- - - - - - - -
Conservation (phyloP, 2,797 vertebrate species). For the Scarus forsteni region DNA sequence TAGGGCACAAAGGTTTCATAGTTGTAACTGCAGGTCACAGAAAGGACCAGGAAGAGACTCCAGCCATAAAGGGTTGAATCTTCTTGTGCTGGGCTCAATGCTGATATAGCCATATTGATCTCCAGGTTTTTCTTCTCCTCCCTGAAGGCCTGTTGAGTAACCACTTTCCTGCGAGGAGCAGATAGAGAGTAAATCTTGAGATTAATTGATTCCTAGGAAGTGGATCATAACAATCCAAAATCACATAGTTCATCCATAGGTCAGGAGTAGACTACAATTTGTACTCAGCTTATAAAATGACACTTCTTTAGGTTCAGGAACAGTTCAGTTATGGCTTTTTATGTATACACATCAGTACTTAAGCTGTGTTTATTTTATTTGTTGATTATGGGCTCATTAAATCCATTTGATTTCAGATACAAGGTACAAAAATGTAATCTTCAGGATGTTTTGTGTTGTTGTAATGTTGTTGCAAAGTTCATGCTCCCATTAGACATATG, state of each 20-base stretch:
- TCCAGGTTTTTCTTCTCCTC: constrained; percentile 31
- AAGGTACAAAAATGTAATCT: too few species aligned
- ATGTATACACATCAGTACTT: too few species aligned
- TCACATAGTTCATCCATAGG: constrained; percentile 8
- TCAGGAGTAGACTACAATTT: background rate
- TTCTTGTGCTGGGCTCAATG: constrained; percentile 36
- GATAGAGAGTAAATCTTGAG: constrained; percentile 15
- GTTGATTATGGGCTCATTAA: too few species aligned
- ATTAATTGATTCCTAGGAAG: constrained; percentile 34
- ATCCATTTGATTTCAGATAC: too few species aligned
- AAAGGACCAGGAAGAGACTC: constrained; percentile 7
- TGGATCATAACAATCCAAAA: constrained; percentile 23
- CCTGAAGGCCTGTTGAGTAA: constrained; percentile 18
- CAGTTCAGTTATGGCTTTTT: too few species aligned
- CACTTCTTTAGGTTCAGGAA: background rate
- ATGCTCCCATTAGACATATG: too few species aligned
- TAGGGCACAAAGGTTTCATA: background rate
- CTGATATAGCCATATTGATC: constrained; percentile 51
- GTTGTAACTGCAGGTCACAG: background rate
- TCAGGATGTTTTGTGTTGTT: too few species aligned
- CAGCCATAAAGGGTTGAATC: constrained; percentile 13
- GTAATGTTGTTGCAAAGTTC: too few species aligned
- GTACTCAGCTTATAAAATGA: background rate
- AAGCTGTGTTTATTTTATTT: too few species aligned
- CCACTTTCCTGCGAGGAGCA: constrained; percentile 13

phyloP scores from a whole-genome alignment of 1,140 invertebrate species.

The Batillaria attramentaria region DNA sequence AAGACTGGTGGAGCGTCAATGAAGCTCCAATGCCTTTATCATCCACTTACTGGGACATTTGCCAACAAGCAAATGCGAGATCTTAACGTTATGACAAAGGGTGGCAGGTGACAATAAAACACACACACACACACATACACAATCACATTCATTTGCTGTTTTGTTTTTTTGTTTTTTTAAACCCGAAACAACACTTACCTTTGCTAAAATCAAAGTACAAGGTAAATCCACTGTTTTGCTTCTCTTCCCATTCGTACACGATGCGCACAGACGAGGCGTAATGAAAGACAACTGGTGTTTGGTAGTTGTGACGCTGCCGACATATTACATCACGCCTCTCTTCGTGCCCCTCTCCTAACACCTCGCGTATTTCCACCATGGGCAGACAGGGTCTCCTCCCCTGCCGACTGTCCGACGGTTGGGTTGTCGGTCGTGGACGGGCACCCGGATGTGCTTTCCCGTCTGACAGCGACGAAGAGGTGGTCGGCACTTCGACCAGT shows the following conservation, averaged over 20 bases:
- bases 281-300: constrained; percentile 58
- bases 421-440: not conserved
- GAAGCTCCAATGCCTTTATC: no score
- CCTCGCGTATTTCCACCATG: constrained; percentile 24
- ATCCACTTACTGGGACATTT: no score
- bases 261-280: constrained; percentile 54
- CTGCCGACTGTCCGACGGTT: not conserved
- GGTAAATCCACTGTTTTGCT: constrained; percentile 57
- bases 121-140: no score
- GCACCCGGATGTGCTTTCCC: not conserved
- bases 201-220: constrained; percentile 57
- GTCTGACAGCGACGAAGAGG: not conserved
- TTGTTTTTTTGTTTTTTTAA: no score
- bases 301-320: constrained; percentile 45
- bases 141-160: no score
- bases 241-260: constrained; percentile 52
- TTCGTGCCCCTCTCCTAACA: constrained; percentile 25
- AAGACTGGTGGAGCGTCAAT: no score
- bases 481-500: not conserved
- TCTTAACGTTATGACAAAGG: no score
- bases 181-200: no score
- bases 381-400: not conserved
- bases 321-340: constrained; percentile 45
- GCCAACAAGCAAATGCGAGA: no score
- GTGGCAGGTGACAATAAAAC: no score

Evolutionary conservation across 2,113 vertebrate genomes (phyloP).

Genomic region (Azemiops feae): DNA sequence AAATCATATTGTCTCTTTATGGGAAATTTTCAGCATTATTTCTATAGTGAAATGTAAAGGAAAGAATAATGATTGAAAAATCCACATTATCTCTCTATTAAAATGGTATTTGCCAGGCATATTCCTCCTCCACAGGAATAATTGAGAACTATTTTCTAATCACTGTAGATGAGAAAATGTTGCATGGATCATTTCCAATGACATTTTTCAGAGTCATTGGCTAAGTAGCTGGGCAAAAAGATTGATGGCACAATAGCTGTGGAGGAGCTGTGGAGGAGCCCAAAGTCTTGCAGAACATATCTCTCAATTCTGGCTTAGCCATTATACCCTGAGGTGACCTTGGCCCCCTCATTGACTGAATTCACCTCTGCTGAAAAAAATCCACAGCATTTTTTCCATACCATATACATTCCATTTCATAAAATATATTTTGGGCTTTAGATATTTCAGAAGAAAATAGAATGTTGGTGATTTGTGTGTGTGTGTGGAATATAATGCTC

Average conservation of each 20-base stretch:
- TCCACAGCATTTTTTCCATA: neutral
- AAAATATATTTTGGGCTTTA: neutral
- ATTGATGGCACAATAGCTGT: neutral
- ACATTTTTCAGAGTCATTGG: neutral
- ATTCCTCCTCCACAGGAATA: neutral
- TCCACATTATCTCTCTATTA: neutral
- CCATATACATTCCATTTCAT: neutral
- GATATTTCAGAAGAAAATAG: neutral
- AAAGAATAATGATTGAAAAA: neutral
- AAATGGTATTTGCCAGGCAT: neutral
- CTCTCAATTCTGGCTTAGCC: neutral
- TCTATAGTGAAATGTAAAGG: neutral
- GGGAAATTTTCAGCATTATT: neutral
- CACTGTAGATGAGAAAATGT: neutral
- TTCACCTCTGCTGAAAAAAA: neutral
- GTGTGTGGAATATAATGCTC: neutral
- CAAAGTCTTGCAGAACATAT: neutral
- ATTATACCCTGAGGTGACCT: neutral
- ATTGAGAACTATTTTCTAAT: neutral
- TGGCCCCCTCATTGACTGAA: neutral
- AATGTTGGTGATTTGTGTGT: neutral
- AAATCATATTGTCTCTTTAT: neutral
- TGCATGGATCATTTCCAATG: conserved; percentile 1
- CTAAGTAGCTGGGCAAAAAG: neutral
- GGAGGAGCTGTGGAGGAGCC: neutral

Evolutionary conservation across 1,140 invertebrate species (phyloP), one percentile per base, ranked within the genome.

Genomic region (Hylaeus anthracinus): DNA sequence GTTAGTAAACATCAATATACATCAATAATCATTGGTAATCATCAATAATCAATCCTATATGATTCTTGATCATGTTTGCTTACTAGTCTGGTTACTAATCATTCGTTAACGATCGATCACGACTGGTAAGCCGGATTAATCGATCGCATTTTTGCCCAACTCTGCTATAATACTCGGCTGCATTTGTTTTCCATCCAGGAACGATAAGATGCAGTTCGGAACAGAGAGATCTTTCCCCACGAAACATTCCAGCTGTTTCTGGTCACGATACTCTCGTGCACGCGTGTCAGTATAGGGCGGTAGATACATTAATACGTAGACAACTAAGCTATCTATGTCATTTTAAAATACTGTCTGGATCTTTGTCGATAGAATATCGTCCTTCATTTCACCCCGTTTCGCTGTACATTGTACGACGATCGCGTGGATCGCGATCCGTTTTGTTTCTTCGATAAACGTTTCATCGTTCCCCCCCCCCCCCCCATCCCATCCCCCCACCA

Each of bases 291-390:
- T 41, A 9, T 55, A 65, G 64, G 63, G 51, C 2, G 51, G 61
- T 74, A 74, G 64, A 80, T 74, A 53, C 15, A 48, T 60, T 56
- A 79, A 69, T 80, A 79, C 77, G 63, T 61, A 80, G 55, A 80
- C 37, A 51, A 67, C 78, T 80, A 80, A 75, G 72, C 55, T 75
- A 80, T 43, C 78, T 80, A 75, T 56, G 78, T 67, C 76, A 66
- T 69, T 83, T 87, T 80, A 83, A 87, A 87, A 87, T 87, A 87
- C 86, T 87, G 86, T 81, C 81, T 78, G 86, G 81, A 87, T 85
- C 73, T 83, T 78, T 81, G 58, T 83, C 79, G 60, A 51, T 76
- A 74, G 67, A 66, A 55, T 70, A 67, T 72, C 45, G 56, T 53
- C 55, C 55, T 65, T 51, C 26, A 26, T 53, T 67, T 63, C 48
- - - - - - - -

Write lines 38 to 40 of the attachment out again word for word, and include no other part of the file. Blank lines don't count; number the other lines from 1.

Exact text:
- GCACCCGGATGTGCTTTCCC: not conserved
- bases 201-220: constrained; percentile 57
- GTCTGACAGCGACGAAGAGG: not conserved